To start this section I´m going to be releasing a few videos of my setup with the octatrack. At the momment I started a whole new universe with the Elektron Octatrack thanks to my new device CerebelUSB. With this little unit I´m capable of using USB-MIDI devices without the need of a computer.
This has improved drastically my Live Set workflow, as now I can use inexpensive USB equipment as MIDI controllers for my music, and control the octatrack sampler in ways simply not possible with the default hardware layout.
The list of devices I checked so far is promising, Xbox and PStation USB controllers, wired or wireless… Wii-motes with Bluetooth… Tablets for digital painting… The Arduino even allows for comunication with Android devices opening a huge other chapter for experimentation.
Here is the first succesfull test using the Akai APC 20 controller. Because of this machines architecture, I´m just controlling the volume of the 8 tracks within the Octatrack with the 8 sliders of the APC20.
Single Cycle Waveforms:
Using single waveforms to expand your samplers possibilities is one of the most fun things on the planet. Since I discovered this technique when I got my Roland MC909, I used it widely in many different scenarios, hardware and software wise. This technique is also used in many synthesizers as Wave Table Synthesis and it´s very powerfull when using in conjunction with FM (frecuency modulation).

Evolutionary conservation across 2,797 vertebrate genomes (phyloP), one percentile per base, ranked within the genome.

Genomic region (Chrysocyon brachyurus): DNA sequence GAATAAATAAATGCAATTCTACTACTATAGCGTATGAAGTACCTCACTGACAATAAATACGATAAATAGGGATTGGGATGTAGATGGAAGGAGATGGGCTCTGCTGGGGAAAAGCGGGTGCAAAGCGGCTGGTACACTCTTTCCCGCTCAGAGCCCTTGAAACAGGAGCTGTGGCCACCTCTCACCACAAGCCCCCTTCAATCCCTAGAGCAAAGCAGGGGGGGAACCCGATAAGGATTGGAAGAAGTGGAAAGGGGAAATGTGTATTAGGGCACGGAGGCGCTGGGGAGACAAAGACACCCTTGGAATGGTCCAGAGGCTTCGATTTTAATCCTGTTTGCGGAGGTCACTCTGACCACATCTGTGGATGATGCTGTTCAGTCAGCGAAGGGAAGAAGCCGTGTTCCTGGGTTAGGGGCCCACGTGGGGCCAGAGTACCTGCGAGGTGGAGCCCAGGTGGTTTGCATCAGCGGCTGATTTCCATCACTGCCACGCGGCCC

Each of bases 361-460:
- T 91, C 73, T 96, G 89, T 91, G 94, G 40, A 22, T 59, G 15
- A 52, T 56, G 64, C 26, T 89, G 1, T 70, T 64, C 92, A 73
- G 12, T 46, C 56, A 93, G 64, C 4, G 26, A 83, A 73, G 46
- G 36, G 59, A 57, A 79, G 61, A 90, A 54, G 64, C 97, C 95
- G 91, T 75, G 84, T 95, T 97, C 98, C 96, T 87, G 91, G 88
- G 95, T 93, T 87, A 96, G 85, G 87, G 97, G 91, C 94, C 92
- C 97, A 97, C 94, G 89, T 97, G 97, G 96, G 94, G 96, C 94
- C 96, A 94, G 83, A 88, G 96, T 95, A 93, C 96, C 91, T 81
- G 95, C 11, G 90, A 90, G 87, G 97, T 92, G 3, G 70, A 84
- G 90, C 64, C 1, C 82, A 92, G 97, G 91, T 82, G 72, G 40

Wave Table Synthesis uses tiny audio samples, or single cycle waveforms as Oscilators. When you get one of these very small audio samples and you loop it, the begining and end of the wave matches, generating a constant sound like any oscilator does.From Wikipedia, the free encyclopedia:
Wavetable synthesis is used in certain digital music synthesizers to implement a restricted form of real-time additive synthesis. The technique was first developed by Wolfgang Palm of PPG in the late 1970s  and published in 1979, and has since been used as the primary synthesis method in synthesizers built by PPG and Waldorf Music and as an auxiliary synthesis method by Sequential Circuits, Ensoniq, Korg, Access and Dave Smith Instruments among others.